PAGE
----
The search for extra-solar planets

Figure 1: An artist's view of a planet around a red dwarf star.The search for planets outside our solar system, also known as exoplanets, has been of interest for a long, long time.Are there other planets like the Earth? Or are we alone? At the turn of the twentieth century in France, the Guzman Prize of 100,000 Francs was offered for the first contact with an extra-terrestrial species; naturally it was felt prudent to exclude any contact with Martians because that was thought to be too easy! For scientists today the first step in answering these questions is to look for other planets in other systems around other stars. The problem is that they’re very difficult to detect. If you looked at the solar system from the outside, the Sun’s brightness would be a billion times stronger than the Earth’s. Moreover, when you look for exoplanets, not only are you looking for something that is one billionth as bright as the star it orbits, it is also very close to it. It’s like trying to see someone holding a lit torch on a neighbouring hilltop in the middle of the day. For this reason, the main way of detecting exoplanets, known as the radial velocity method, doesn’t look at the planet at all (see below). Instead astronomers observe the star to see if it wobbles. If it does, this could be due to the gravitational pull of an orbiting planet.

Figure 2: The radial velocity methodFiddly as it sounds, this radial velocity approach (left) has been so successful that it has detected 257 out of the 271 confirmed sightings, including helping researchers to pick out a newborn baby planet called Hydrae. This was a huge surprise since, prior to now, no planet had ever been detected around a star as young as TW Hydrae, which is only 10 million years old.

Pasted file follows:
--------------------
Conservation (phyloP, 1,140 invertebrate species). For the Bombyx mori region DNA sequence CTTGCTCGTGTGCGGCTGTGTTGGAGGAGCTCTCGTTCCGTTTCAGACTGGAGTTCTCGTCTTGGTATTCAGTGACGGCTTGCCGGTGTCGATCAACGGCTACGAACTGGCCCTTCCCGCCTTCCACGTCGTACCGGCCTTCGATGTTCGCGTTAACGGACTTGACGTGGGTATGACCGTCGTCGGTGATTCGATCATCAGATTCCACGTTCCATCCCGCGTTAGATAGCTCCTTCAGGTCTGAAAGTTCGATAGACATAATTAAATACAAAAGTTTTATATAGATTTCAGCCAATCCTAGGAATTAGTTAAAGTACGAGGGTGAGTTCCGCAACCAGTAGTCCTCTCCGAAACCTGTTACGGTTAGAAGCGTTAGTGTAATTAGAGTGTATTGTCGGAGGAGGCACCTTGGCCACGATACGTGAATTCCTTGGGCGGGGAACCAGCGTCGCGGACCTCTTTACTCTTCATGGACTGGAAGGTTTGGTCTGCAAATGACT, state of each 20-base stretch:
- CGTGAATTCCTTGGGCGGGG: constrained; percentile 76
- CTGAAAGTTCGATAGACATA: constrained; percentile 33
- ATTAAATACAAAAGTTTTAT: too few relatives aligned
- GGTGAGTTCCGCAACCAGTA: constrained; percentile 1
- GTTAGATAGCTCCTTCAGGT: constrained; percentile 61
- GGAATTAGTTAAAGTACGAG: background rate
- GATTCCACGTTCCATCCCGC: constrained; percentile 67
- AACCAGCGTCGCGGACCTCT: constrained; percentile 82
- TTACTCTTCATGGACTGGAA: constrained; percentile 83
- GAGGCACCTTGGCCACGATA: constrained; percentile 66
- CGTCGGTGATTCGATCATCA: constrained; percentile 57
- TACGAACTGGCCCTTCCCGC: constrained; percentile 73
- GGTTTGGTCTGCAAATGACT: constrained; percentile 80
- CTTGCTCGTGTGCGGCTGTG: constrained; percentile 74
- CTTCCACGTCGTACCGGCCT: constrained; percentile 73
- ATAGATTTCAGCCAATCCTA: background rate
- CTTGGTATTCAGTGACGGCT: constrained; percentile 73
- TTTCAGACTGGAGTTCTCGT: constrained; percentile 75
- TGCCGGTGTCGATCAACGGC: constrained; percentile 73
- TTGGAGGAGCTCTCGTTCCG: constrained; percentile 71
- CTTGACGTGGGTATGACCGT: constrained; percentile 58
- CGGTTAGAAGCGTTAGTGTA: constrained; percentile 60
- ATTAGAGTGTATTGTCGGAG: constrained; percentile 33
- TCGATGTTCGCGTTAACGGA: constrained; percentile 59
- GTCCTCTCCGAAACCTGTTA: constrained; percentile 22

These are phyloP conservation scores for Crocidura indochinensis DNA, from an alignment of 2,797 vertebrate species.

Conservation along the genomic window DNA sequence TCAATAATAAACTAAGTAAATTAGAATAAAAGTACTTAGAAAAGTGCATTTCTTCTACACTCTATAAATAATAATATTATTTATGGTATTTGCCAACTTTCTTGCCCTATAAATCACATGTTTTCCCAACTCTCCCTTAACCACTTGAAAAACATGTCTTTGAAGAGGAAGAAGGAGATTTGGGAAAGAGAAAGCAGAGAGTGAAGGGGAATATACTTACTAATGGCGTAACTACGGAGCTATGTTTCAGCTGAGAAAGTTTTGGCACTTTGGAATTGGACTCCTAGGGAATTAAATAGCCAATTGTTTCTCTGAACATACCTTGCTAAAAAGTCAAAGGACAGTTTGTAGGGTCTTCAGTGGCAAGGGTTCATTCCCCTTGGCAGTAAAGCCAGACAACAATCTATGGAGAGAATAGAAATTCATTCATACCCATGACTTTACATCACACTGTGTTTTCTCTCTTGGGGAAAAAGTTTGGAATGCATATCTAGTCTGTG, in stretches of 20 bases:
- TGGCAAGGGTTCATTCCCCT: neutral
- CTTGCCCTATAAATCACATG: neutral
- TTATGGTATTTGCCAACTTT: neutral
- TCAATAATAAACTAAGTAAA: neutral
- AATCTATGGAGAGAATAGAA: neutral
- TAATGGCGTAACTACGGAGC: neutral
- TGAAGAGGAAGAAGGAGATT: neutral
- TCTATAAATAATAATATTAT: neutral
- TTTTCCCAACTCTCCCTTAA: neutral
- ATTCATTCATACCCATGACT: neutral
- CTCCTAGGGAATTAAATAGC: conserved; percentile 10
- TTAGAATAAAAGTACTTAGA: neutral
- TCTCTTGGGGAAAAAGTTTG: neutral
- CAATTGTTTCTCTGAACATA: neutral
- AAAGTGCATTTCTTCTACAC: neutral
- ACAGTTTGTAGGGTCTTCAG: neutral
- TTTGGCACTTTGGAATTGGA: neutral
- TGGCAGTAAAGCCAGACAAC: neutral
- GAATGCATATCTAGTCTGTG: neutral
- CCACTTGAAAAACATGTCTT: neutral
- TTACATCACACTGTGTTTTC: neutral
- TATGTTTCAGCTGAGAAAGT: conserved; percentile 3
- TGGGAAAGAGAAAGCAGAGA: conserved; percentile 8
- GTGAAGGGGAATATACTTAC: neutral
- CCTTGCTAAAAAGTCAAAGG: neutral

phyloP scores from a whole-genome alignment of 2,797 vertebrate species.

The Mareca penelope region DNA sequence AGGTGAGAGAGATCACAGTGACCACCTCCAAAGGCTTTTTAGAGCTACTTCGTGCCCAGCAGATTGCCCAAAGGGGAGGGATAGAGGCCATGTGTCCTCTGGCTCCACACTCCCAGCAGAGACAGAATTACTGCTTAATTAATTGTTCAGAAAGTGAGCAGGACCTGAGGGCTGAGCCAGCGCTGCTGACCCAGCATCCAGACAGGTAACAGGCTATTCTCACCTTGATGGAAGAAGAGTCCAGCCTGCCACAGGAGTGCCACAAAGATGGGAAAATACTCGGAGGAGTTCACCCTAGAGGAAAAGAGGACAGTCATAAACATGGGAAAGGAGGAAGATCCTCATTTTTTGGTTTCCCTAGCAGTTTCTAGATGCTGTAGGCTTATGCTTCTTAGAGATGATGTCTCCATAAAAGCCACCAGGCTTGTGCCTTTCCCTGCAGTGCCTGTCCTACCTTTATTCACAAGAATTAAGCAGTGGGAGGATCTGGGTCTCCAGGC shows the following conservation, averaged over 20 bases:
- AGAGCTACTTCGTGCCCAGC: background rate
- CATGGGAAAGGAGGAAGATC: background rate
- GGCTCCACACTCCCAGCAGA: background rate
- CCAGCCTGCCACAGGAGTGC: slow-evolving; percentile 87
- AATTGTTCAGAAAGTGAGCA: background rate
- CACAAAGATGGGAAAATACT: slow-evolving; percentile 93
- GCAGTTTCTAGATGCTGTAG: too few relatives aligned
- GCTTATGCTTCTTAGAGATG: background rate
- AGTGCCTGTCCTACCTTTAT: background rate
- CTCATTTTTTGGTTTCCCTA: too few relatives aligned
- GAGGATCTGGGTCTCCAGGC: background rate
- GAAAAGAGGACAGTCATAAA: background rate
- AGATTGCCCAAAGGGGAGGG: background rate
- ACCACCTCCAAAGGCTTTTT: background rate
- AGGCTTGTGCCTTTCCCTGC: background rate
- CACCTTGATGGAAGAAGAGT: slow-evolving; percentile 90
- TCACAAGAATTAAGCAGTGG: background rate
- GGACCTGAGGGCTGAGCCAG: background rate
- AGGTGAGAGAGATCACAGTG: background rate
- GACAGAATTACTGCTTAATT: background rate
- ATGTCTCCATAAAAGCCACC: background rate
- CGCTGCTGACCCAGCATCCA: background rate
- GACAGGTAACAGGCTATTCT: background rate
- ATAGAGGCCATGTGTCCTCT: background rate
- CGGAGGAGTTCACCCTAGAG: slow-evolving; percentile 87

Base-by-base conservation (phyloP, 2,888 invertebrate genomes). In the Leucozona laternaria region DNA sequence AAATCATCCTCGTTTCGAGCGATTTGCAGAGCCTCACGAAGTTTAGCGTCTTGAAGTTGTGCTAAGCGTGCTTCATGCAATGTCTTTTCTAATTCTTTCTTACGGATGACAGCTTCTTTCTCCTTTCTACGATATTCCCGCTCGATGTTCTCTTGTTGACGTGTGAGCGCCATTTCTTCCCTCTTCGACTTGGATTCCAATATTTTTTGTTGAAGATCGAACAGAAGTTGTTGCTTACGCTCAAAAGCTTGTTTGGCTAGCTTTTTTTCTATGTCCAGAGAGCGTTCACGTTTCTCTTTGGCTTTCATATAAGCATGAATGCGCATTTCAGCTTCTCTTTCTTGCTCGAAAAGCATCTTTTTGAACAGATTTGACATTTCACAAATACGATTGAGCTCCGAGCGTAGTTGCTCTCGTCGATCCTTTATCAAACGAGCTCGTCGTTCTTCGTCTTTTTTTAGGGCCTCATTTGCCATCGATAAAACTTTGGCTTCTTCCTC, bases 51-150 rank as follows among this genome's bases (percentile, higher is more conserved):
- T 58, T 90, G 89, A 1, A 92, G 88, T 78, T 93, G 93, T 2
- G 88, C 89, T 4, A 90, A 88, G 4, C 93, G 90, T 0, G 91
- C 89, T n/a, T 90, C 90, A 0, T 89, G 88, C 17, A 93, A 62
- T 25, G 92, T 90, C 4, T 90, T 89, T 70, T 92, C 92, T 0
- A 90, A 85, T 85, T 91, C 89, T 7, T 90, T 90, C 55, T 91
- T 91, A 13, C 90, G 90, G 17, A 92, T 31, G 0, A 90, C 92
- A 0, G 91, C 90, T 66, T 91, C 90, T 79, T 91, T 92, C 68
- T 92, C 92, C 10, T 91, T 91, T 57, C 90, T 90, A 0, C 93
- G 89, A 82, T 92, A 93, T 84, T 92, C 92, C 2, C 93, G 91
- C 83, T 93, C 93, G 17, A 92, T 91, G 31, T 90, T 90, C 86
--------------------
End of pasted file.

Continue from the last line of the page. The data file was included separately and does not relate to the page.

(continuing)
What this reveals is that the formation of gas giants like Jupiter and Hydrae can happen very quickly, but how? Scientists have found that young stars are surrounded by rings of dust and gas known as proto-planetary disks. Over time gravity pulls together the particles in these disks to form tiny grains, which slowly join up to spawn embryonic planets called planetessimals. Some of these subsequently grow into mature planets and any left-over debris forms rocky bodies such as asteroids.

The whole process is known as the nebular hypothesis, which was first proposed in the eighteenth century, although the precise details of how it works are still a matter of scientific debate and this is where the newborn planet, Hydrae, can help: “Here we’re seeing for the first time a planet within the disk from which it was formed,” explains Cambridge University astronomer Dr Mark Wyatt.

Article by Catherine Zentile.

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